The value of any measure lies in feedback to stakeholders, including service users, clinicians, managers and payers. The results are easy to interpret, responsive to difference between patients, staff, carers and units and over time, and comparable for management and commissioning.
Rapid feedback to clinicians and managers provides scores for each dimension and overall summaries, with average figures for each unit or cohort presented using common 0-100 scale.
Other charts show standardised frequency distributions with RAG (red-amber green) flags and funnel plots showing those above or below average, as well as response number.
On a funnel plot each marker represents a different location or group. The blue horizontal line shows the average score for all respondents. Those markers lying above the green line have scores significantly better than average at the 95% confidence limit. This means that there is a 19 out of 20 chance that they really are above average. Similarly, those below the red line are significantly below average.
Each response level is indicated in supporting ways using written labels, colour-coded (green, yellow, orange and red), increasing in severity from left to right, with pictographs based on smiley faces. The images are optional (for example, these measures have been used with great success in telephone voice-based systems).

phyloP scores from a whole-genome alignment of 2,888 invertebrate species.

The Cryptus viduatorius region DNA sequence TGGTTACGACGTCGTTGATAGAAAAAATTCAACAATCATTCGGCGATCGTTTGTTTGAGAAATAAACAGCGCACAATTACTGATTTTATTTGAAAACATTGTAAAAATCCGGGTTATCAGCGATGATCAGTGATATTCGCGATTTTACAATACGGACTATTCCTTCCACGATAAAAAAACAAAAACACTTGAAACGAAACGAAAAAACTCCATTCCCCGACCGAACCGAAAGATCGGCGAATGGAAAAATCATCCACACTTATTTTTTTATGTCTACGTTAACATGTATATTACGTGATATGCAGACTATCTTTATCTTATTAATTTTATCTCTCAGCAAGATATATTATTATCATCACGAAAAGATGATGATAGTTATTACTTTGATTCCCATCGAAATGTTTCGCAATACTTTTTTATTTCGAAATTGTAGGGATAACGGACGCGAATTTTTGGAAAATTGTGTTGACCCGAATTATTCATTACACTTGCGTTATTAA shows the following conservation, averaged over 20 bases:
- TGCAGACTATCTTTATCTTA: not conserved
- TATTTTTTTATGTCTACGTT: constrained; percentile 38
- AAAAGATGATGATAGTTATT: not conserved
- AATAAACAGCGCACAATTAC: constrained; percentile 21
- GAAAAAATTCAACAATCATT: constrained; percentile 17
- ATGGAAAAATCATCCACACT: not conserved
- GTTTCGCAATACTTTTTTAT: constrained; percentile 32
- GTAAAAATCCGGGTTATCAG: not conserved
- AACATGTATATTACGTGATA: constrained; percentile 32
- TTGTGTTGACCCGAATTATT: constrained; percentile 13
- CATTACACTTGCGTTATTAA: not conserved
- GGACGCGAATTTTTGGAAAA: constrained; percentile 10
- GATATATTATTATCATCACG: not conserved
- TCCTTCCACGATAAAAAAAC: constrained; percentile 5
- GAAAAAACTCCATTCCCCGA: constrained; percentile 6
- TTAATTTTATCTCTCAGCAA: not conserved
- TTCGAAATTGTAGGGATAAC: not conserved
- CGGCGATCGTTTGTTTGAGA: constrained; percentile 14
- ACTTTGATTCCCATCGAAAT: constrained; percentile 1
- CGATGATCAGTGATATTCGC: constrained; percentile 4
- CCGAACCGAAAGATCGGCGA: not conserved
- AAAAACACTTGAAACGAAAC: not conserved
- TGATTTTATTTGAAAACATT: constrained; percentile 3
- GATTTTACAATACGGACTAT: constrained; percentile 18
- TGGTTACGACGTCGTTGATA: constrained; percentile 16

The combination of four items with four levels each creates a 4×4 matrix with 256 combinations. For analysis and reporting for a single person, each response level for each item is allocated a score on a 0-3 scale, where the higher being better.
A summary score for a single person is calculated by adding the scores for each item, giving a 13-point scale with a range from 0 to 12. Changing an item from one level to the next always has the same impact on the score.
When reporting results for a group or population, the mean score is transformed to a scale from 0 to 100, where 100 indicates that all respondents chose best score and 0 that all chose the worst. Single item scores may be compared with summary scores on a common scale.
Benson T, Potts HWW. A short generic patient experience questionnaire: howRwe development and validation. BMC Health Services Research 2014, 14:499 PDF